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PLoS One. 2016 Apr 21;11(4):e0153051. doi: 10.1371/journal.pone.0153051. eCollection 2016.

Effect of Village Health Team Home Visits and Mobile Phone Consultations on Maternal and Newborn Care Practices in Masindi and Kiryandongo, Uganda: A Community-Intervention Trial.

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Makerere University, School of Public Health, College of Health Sciences, P.O Box 7072, Kampala, Uganda.
Institute of Tropical Medicine, Nationalestraat 150, B 2000 Antwerp, Belgium.
Mbarara University of Science and Technology, P.O Box 1410, Mbarara, Uganda.



The World Health Organisation recommends home visits conducted by Community Health Workers (in Uganda known as Village Health Teams--VHTs) in order to improve maternal and newborn health. This study measured the effect of home visits combined with mobile phone consultations on maternal and newborn care practices.


In a community intervention trial design 16 health centres in Masindi and Kiryandongo districts, Uganda were randomly and equally allocated to one of two arms: control and intervention arms. Eight control health centres received the usual maternal and newborn educational messages offered by professional health workers and eight intervention health centres that received an intervention package for maternal care and essential newborn care practices. In the intervention arm VHTs made two prenatal and one postnatal home visit to households. VHTs were provided with mobile phones to enable them make regular telephone consultations with health workers at the health centre serving the catchment area. The primary outcome was health facility delivery. Other outcomes included antenatal attendances, birth preparedness, cord and thermal care and breastfeeding practices. Analysis was by intention-to-treat.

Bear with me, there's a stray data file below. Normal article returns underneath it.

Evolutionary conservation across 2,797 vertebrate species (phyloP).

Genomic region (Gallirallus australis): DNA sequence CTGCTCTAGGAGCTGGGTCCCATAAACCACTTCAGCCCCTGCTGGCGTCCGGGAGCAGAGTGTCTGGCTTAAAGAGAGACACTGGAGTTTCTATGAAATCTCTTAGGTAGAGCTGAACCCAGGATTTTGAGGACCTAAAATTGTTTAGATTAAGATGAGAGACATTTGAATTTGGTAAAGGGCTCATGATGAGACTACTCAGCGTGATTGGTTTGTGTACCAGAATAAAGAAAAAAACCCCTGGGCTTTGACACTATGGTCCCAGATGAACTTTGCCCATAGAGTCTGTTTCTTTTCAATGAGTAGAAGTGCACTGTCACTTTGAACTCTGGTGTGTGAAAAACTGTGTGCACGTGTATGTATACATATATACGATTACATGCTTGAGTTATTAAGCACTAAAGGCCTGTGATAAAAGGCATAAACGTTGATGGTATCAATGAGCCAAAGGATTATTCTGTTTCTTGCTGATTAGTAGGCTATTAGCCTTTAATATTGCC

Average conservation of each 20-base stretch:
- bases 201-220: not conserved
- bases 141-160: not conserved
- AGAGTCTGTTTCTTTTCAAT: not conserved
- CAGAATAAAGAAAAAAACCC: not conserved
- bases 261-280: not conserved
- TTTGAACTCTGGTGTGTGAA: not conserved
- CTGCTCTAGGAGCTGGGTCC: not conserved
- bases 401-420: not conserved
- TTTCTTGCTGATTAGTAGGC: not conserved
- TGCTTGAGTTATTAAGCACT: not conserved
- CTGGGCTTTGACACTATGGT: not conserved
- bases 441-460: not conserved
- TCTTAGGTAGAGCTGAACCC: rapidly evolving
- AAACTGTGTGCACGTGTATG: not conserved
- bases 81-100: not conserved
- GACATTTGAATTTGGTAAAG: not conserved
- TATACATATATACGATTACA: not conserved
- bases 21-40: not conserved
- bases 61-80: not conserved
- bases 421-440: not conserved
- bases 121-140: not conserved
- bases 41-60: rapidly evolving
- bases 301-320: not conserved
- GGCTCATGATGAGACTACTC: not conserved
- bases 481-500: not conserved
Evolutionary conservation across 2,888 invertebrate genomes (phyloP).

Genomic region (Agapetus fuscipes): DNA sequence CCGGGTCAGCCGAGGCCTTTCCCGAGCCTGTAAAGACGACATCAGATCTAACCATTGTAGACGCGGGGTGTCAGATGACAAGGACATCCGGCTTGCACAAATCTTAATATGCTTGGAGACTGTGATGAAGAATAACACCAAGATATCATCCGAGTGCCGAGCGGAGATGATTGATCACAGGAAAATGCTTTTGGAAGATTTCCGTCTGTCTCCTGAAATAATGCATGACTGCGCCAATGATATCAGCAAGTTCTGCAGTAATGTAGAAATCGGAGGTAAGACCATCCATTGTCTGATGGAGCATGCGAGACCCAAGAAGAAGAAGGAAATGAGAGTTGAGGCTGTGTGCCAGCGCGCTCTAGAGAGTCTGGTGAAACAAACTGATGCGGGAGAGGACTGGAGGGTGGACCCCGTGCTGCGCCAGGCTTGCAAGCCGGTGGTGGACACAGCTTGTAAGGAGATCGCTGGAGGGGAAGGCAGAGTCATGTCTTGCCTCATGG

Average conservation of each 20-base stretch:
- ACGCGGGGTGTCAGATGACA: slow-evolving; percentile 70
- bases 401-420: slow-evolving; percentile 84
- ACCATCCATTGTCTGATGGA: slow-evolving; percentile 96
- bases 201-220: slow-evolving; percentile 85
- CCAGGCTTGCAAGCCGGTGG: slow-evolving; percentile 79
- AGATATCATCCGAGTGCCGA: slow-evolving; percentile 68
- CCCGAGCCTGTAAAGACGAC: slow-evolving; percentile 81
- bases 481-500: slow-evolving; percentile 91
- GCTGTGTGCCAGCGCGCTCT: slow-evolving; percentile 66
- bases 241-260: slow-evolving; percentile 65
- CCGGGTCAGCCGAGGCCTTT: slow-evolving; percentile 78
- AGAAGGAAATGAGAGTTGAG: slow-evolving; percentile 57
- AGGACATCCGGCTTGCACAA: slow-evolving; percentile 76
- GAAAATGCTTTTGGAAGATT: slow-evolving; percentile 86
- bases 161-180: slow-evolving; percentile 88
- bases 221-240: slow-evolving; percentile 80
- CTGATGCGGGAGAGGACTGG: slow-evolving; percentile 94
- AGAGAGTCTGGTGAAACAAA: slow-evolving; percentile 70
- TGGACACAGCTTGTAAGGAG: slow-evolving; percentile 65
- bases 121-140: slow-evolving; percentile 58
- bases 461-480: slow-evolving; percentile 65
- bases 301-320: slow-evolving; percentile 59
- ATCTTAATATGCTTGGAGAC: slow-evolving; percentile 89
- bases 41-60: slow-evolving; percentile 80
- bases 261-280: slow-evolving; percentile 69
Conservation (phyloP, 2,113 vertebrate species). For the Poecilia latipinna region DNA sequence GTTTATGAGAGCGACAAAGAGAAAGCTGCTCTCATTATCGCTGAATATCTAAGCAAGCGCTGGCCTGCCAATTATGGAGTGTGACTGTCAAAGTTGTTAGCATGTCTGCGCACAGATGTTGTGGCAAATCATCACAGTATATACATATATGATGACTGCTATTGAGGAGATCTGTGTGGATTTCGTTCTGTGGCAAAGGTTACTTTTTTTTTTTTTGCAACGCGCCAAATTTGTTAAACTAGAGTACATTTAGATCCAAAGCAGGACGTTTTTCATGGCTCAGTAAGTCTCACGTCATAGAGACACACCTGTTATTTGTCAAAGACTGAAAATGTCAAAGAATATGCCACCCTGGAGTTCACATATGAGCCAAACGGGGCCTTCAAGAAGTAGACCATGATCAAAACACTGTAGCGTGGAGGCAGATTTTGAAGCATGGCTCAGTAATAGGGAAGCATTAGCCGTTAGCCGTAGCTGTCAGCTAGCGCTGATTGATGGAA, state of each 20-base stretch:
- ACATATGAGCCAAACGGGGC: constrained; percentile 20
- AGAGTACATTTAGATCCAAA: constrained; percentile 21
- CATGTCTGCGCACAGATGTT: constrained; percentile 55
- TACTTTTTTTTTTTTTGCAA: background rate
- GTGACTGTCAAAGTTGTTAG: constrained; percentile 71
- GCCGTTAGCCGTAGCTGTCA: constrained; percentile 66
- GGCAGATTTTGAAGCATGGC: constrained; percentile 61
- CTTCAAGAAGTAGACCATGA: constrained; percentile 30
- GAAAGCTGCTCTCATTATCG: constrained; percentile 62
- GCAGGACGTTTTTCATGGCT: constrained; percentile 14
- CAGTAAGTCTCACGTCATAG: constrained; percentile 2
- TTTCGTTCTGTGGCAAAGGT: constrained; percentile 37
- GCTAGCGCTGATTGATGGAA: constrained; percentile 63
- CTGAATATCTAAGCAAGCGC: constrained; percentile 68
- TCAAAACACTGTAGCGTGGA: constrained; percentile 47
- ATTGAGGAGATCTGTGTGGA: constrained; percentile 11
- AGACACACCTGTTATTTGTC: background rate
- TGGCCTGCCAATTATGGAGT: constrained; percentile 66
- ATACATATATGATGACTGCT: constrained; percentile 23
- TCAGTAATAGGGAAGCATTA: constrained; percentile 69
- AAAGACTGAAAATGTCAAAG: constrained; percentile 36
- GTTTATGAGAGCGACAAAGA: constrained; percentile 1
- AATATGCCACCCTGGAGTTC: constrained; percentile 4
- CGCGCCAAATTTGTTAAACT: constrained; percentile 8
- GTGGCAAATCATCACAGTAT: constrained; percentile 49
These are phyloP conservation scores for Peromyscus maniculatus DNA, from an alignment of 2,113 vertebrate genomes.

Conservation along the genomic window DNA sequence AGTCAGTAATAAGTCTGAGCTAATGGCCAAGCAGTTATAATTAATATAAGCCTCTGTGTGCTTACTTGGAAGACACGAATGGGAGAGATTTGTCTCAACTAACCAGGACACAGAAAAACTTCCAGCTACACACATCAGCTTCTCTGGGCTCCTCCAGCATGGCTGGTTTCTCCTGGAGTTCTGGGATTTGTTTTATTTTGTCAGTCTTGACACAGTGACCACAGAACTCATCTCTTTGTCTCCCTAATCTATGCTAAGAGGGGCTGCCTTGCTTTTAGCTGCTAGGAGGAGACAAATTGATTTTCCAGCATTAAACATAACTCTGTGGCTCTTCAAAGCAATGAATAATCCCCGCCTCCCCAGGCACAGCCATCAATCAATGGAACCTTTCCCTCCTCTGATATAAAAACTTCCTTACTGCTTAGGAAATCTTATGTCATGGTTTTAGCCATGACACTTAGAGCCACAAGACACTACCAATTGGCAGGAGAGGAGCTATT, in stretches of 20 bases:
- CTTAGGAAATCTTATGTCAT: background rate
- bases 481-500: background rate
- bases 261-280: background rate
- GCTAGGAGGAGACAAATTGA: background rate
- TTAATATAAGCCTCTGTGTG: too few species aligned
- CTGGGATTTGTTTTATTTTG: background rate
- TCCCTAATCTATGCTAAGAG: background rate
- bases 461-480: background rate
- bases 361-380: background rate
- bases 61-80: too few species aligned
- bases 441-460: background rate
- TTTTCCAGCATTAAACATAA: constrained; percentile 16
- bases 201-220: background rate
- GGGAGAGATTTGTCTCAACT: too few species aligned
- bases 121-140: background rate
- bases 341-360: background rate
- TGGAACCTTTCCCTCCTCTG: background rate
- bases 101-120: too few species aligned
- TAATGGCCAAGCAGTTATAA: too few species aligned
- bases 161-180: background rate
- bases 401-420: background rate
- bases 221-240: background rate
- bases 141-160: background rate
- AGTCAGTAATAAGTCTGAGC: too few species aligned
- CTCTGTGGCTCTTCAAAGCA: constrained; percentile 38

A total of 1385 pregnant women were analysed: 758 and 627 in the control and intervention arms respectively. Significant post-intervention differences were: delivery place [adjusted Odds Ratio aOR: 17.94(95%CI: 6.26-51.37); p<0.001], cord care [aOR: 3.05(95%CI: 1.81-5.12); p<0.001] thermal care [aOR: 7.58(95%CI: 2.52-22.82); p<0.001], and timely care-seeking for newborn illness [aOR: 4.93(95%CI: 1.59-15.31); p = 0.006].


VHTs can have an effect in promoting proper cord and thermal care for the newborn and improve timely care-seeking for health facility delivery and newborn illness, because they could answer questions and refer patients correctly. However, VHTs should be supported by professional health workers through the use of mobile phones.


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